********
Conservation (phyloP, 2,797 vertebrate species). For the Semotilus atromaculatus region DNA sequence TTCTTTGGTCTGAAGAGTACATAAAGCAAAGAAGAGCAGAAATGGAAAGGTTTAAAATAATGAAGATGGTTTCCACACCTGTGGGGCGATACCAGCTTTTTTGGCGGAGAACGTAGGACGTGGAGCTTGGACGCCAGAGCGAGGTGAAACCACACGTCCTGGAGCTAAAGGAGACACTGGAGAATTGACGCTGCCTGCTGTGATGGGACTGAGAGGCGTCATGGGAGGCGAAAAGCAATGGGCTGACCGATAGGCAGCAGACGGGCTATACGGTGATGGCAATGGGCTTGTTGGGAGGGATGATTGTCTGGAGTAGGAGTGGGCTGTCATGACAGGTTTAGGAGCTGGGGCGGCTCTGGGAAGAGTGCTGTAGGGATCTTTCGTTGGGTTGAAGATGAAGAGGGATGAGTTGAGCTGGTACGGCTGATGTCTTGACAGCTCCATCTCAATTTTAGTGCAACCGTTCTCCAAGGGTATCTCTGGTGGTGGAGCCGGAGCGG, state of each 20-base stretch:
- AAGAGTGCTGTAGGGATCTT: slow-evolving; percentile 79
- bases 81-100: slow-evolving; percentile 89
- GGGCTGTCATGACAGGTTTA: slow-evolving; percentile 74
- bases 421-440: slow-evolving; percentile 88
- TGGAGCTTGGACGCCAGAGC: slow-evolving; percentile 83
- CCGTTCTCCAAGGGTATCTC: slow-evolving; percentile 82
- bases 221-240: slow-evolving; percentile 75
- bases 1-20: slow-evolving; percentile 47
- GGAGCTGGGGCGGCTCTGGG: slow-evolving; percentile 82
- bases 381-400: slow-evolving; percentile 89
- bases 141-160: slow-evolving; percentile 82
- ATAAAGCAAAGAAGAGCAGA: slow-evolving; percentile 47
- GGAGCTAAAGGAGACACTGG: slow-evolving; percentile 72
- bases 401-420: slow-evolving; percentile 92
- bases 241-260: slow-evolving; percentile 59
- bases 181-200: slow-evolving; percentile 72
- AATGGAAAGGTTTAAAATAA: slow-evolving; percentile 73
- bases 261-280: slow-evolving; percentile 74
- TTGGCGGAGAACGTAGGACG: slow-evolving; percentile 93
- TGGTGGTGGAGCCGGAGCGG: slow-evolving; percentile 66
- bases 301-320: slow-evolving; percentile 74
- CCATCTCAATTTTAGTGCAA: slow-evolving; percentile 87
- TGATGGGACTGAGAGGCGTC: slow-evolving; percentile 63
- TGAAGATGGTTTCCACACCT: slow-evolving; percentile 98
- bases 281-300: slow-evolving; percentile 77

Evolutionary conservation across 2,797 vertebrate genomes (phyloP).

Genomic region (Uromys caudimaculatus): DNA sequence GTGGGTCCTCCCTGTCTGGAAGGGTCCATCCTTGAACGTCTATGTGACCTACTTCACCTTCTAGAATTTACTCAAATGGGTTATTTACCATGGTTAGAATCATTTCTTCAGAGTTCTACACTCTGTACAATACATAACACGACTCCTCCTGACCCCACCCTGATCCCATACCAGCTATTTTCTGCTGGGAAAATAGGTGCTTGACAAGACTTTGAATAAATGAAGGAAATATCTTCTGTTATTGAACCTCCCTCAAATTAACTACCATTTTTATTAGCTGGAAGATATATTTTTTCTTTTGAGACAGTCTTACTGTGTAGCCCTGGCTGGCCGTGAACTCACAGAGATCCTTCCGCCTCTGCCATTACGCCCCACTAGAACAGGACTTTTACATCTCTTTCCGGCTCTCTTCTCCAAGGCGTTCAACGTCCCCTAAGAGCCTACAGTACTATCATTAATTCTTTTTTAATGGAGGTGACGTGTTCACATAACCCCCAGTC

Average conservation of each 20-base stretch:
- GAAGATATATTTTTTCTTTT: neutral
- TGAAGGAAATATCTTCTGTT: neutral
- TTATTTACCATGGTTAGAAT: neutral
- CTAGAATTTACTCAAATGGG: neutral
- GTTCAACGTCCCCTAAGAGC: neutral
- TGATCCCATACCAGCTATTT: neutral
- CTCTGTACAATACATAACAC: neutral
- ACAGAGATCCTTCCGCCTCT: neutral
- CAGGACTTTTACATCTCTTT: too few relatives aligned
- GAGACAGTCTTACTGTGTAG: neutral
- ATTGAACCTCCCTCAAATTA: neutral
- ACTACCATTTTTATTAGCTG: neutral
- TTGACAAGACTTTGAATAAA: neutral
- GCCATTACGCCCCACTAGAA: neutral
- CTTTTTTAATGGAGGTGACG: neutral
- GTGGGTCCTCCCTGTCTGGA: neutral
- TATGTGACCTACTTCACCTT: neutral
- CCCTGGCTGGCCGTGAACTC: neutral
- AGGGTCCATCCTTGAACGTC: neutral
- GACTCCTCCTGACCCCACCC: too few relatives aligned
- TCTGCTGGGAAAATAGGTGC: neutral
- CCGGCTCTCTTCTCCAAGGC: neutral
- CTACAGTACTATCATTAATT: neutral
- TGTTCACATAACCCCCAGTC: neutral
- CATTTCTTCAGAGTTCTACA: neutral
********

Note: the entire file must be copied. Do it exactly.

Conservation (phyloP, 2,797 vertebrate species). For the Semotilus atromaculatus region DNA sequence TTCTTTGGTCTGAAGAGTACATAAAGCAAAGAAGAGCAGAAATGGAAAGGTTTAAAATAATGAAGATGGTTTCCACACCTGTGGGGCGATACCAGCTTTTTTGGCGGAGAACGTAGGACGTGGAGCTTGGACGCCAGAGCGAGGTGAAACCACACGTCCTGGAGCTAAAGGAGACACTGGAGAATTGACGCTGCCTGCTGTGATGGGACTGAGAGGCGTCATGGGAGGCGAAAAGCAATGGGCTGACCGATAGGCAGCAGACGGGCTATACGGTGATGGCAATGGGCTTGTTGGGAGGGATGATTGTCTGGAGTAGGAGTGGGCTGTCATGACAGGTTTAGGAGCTGGGGCGGCTCTGGGAAGAGTGCTGTAGGGATCTTTCGTTGGGTTGAAGATGAAGAGGGATGAGTTGAGCTGGTACGGCTGATGTCTTGACAGCTCCATCTCAATTTTAGTGCAACCGTTCTCCAAGGGTATCTCTGGTGGTGGAGCCGGAGCGG, state of each 20-base stretch:
- AAGAGTGCTGTAGGGATCTT: slow-evolving; percentile 79
- bases 81-100: slow-evolving; percentile 89
- GGGCTGTCATGACAGGTTTA: slow-evolving; percentile 74
- bases 421-440: slow-evolving; percentile 88
- TGGAGCTTGGACGCCAGAGC: slow-evolving; percentile 83
- CCGTTCTCCAAGGGTATCTC: slow-evolving; percentile 82
- bases 221-240: slow-evolving; percentile 75
- bases 1-20: slow-evolving; percentile 47
- GGAGCTGGGGCGGCTCTGGG: slow-evolving; percentile 82
- bases 381-400: slow-evolving; percentile 89
- bases 141-160: slow-evolving; percentile 82
- ATAAAGCAAAGAAGAGCAGA: slow-evolving; percentile 47
- GGAGCTAAAGGAGACACTGG: slow-evolving; percentile 72
- bases 401-420: slow-evolving; percentile 92
- bases 241-260: slow-evolving; percentile 59
- bases 181-200: slow-evolving; percentile 72
- AATGGAAAGGTTTAAAATAA: slow-evolving; percentile 73
- bases 261-280: slow-evolving; percentile 74
- TTGGCGGAGAACGTAGGACG: slow-evolving; percentile 93
- TGGTGGTGGAGCCGGAGCGG: slow-evolving; percentile 66
- bases 301-320: slow-evolving; percentile 74
- CCATCTCAATTTTAGTGCAA: slow-evolving; percentile 87
- TGATGGGACTGAGAGGCGTC: slow-evolving; percentile 63
- TGAAGATGGTTTCCACACCT: slow-evolving; percentile 98
- bases 281-300: slow-evolving; percentile 77

Evolutionary conservation across 2,797 vertebrate genomes (phyloP).

Genomic region (Uromys caudimaculatus): DNA sequence GTGGGTCCTCCCTGTCTGGAAGGGTCCATCCTTGAACGTCTATGTGACCTACTTCACCTTCTAGAATTTACTCAAATGGGTTATTTACCATGGTTAGAATCATTTCTTCAGAGTTCTACACTCTGTACAATACATAACACGACTCCTCCTGACCCCACCCTGATCCCATACCAGCTATTTTCTGCTGGGAAAATAGGTGCTTGACAAGACTTTGAATAAATGAAGGAAATATCTTCTGTTATTGAACCTCCCTCAAATTAACTACCATTTTTATTAGCTGGAAGATATATTTTTTCTTTTGAGACAGTCTTACTGTGTAGCCCTGGCTGGCCGTGAACTCACAGAGATCCTTCCGCCTCTGCCATTACGCCCCACTAGAACAGGACTTTTACATCTCTTTCCGGCTCTCTTCTCCAAGGCGTTCAACGTCCCCTAAGAGCCTACAGTACTATCATTAATTCTTTTTTAATGGAGGTGACGTGTTCACATAACCCCCAGTC

Average conservation of each 20-base stretch:
- GAAGATATATTTTTTCTTTT: neutral
- TGAAGGAAATATCTTCTGTT: neutral
- TTATTTACCATGGTTAGAAT: neutral
- CTAGAATTTACTCAAATGGG: neutral
- GTTCAACGTCCCCTAAGAGC: neutral
- TGATCCCATACCAGCTATTT: neutral
- CTCTGTACAATACATAACAC: neutral
- ACAGAGATCCTTCCGCCTCT: neutral
- CAGGACTTTTACATCTCTTT: too few relatives aligned
- GAGACAGTCTTACTGTGTAG: neutral
- ATTGAACCTCCCTCAAATTA: neutral
- ACTACCATTTTTATTAGCTG: neutral
- TTGACAAGACTTTGAATAAA: neutral
- GCCATTACGCCCCACTAGAA: neutral
- CTTTTTTAATGGAGGTGACG: neutral
- GTGGGTCCTCCCTGTCTGGA: neutral
- TATGTGACCTACTTCACCTT: neutral
- CCCTGGCTGGCCGTGAACTC: neutral
- AGGGTCCATCCTTGAACGTC: neutral
- GACTCCTCCTGACCCCACCC: too few relatives aligned
- TCTGCTGGGAAAATAGGTGC: neutral
- CCGGCTCTCTTCTCCAAGGC: neutral
- CTACAGTACTATCATTAATT: neutral
- TGTTCACATAACCCCCAGTC: neutral
- CATTTCTTCAGAGTTCTACA: neutral